I love you, baby mom.

Random quote of the day:

“Memory is a crazy woman who hoards colored rags and throws away food.”

—Austin O’Malley, Keystones of Thought

Disclaimer: The views expressed in this random quote of the day do not necessarily reflect the views of the poster, her immediate family, Lucy and Ethel, Justin Bieber, or the Kardashian Klan. They do, however, sometimes reflect the views of the Cottingley Fairies.

Random quote of the day:

“I carry inside myself my earlier faces, as a tree contains its rings.”

—Tomas Tranströmer, Memories Look At Me


Disclaimer: The views expressed in this random quote of the day do not necessarily reflect the views of the poster, her immediate family, Lucy and Ethel, Justin Bieber, or the Kardashian Klan. They do, however, sometimes reflect the views of the Cottingley Fairies.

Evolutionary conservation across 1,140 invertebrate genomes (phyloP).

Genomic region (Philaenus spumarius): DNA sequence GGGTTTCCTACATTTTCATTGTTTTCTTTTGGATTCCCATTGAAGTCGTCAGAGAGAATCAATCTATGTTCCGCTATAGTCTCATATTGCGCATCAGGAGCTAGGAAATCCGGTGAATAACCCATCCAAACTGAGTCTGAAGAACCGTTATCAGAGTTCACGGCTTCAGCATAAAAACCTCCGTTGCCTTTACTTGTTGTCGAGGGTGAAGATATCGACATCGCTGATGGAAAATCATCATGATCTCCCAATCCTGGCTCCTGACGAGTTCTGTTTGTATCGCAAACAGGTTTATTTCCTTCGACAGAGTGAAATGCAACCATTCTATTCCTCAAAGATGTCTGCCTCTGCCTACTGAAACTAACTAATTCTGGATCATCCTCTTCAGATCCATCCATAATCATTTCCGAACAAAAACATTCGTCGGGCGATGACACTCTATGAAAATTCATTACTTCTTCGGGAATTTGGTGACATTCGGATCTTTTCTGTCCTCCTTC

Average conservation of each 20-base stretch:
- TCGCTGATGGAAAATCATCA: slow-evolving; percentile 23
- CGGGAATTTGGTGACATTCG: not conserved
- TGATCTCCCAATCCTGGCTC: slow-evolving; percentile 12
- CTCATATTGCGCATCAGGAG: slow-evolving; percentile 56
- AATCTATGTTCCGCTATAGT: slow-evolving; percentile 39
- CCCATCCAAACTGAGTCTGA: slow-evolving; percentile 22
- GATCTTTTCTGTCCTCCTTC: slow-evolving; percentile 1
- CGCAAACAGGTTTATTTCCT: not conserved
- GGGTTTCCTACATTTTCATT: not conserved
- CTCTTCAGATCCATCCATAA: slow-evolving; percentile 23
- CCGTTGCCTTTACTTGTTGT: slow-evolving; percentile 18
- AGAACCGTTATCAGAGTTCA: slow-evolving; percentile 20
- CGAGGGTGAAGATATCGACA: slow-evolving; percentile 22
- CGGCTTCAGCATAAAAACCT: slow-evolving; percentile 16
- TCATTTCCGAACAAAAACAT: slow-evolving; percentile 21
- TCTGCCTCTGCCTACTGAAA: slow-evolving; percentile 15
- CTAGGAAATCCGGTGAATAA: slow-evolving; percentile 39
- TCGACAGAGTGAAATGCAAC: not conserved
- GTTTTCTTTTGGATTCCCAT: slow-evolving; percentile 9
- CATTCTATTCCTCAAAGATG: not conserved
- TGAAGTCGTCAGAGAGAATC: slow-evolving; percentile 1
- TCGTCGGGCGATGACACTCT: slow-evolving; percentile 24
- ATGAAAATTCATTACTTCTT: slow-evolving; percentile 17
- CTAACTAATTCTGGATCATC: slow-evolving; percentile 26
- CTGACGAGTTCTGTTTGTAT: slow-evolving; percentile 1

Random quote of the day:

“Memory is the most important asset of human beings. It’s a kind of fuel; it burns and it warms you.”

—Haruki Murakami, The Paris Review, Issue 170, Summer 2004

 

Disclaimer: The views expressed in this random quote of the day do not necessarily reflect the views of the poster, her immediate family, Lucy and Ethel, Justin Bieber, or the Kardashian Klan. They do, however, sometimes reflect the views of the Cottingley Fairies.

Random quote of the day:

“Memoir is not an act of history but an act of memory, which is innately corrupt.”

—Mary Karr, The Liars’ Club: A Memoir

memoir4WP@@@

Disclaimer: The views expressed in this random quote of the day do not necessarily reflect the views of the poster, her immediate family, Siegfried and Roy, Leonard Maltin, or the Mormon Tabernacle Choir. They do, however, sometimes reflect the views of the Cottingley Fairies.

 

Next Page »